Hippy dreams crumble into nightmare in this lively, well-researched novel. On the day of his finals in economics, Anand discovers that he has inherited the Lux Hotel in Calcutta, and, happy to forego Edward Heath's England – atmospherically evoked – he fantasises about transforming it into a utopia for literary types. But his grand plans don't add up, as he returns to an India poised on the brink of war.
The trope of freedom and escape is explored through the motley cast flung together in Calcutta: a 26-year-old who has left his job to escape "the pointlessness of career, the chains of permanent relationship"; a war journalist; and a Californian photographer.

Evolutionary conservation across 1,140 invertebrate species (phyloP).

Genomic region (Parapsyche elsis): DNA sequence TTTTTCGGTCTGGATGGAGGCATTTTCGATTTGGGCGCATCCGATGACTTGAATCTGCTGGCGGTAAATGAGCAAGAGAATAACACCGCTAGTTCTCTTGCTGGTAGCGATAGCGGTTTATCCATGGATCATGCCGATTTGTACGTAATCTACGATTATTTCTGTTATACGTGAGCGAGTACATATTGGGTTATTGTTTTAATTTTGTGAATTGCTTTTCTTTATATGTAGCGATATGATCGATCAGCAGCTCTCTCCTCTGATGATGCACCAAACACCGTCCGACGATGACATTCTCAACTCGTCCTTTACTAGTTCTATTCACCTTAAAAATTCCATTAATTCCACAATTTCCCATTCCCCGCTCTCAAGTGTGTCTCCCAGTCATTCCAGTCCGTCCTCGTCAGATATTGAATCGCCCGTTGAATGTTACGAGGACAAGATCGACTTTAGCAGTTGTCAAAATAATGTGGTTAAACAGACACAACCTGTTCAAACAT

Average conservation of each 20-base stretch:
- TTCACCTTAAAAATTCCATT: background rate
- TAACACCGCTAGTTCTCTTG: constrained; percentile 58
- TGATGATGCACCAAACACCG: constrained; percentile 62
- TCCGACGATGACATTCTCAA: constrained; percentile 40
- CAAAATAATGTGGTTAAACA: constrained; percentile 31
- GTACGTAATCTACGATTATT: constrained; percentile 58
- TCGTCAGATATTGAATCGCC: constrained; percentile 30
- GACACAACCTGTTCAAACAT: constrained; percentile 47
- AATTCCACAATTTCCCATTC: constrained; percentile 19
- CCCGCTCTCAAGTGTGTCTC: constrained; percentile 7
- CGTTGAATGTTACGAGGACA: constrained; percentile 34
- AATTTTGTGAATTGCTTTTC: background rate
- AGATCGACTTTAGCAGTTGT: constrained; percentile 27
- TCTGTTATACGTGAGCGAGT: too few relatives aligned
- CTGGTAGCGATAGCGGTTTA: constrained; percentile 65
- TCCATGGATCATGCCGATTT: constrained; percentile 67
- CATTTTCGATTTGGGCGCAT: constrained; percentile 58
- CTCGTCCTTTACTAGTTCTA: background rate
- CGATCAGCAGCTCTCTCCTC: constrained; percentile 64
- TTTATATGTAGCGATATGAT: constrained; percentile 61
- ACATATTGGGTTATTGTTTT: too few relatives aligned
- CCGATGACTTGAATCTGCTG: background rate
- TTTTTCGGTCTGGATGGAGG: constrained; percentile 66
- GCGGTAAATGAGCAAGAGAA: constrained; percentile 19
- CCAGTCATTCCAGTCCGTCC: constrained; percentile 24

Far from finding themselves, though, they become lost in a fog of hashish, confusion and suspicion. Two deaths at the hotel reveal that there's a worm in paradise. Duncan Campbell skilfully traces how the paradise trail upon which these naive hopefuls stumble leads painfully back to the very selves they had hoped to flee.